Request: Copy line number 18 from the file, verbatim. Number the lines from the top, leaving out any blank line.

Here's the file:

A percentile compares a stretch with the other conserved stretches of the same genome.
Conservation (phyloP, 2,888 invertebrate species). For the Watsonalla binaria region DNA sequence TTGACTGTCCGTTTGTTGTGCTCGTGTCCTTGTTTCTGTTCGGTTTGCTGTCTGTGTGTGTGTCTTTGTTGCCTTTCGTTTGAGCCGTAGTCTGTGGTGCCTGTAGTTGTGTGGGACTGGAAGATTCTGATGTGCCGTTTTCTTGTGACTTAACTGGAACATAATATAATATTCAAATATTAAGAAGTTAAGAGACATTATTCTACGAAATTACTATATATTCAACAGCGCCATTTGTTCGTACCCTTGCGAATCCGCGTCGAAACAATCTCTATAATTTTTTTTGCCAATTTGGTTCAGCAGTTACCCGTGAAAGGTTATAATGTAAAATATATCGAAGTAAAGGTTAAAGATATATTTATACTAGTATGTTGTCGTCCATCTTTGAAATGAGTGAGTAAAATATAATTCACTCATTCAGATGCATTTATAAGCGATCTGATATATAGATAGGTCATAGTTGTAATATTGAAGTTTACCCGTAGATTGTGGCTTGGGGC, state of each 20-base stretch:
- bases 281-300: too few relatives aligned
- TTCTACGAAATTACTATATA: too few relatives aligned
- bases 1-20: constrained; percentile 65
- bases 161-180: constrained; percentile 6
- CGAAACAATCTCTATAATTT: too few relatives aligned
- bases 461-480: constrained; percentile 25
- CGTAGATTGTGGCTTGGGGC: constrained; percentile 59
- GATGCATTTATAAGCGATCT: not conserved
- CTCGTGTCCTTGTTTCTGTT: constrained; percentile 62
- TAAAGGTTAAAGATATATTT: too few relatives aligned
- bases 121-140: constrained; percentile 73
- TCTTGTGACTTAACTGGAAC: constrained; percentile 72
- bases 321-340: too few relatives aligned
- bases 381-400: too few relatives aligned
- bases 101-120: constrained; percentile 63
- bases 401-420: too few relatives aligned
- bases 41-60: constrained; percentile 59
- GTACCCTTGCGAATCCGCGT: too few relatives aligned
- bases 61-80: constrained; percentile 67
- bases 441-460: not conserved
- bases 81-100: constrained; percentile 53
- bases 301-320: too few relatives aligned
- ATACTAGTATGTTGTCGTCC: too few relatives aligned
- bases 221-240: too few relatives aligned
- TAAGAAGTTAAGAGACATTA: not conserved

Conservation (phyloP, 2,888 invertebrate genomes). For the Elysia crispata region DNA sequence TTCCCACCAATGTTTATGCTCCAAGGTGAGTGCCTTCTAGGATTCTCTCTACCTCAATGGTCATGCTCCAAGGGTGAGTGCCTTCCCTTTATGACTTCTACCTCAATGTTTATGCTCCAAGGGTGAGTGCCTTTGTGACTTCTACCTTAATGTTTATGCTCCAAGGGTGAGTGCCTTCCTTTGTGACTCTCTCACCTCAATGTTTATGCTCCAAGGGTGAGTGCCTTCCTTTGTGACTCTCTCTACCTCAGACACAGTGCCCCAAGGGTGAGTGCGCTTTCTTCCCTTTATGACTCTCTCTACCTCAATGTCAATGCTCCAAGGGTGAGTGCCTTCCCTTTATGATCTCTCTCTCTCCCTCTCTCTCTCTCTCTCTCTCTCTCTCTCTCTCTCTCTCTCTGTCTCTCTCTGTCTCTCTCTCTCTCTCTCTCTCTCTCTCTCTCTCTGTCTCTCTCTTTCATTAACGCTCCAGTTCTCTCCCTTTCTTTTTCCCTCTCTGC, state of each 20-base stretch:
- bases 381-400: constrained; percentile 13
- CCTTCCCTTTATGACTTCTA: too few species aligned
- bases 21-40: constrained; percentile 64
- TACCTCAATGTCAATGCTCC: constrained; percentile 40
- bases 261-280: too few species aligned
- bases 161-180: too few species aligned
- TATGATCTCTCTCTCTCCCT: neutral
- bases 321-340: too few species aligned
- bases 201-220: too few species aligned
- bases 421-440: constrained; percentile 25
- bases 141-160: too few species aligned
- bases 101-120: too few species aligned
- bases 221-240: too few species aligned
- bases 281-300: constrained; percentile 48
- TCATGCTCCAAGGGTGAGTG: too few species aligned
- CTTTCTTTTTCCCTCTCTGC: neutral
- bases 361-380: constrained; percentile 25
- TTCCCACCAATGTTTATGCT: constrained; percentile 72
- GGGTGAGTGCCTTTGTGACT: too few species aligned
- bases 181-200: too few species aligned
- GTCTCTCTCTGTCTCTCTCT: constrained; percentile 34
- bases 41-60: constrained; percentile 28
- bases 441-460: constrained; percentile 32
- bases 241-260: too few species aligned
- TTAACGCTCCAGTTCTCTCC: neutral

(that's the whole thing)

- bases 401-420: too few relatives aligned